Illinois workers who care for the disabled may soon have to go through more stringent background checks
, after a suggestion from a panel assembled by the state's governor. The Chicago Tribune reports that while anyone working at facilities for the disabled currently has to go through criminal background screenings, the screenings do not check whether they have ever been cited for harming a child. Many experts say that the added check will go a long way in helping to better protect children. "If you have someone who's a substantiated child abuser, isn't that a relevant piece of information for purposes of a background check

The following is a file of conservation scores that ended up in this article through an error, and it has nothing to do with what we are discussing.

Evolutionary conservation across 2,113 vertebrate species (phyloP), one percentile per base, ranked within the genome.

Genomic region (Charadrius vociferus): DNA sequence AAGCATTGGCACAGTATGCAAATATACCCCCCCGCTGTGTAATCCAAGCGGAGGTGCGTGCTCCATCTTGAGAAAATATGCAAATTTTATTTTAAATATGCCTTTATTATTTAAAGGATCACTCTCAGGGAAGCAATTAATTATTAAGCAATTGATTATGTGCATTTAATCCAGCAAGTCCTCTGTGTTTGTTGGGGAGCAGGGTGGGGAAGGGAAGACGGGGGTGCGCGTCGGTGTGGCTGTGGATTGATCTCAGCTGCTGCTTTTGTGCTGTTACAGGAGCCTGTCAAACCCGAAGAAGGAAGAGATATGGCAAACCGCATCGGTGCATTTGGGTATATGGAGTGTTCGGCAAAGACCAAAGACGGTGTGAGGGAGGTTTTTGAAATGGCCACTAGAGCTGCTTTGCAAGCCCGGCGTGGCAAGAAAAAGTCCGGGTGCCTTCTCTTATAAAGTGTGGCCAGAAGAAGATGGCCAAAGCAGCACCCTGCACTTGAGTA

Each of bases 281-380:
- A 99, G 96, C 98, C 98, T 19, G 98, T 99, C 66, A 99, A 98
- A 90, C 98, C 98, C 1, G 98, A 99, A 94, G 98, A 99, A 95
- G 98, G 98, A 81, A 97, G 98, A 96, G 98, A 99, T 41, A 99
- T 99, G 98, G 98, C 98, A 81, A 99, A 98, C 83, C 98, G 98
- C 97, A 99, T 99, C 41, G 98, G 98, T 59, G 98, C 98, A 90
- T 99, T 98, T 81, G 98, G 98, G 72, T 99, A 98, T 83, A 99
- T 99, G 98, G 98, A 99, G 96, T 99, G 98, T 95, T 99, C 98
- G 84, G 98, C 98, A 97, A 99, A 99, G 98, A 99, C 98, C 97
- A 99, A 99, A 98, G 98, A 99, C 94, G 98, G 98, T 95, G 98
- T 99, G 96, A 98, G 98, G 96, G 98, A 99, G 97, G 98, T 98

for someone to work in the adult system?" said Deborah Kennedy, the Equip for Equality abuse and investigation director, in an interview with the paper. "You can easily have someone slip from one system to the other without knowing relevant facts about their background." Other areas recently changed their background screening
laws. In Deltona, Florida, the city commissioners passed a law that forces all public employees to have their fingerprints taken, the Daytona Beach News-Journal reports.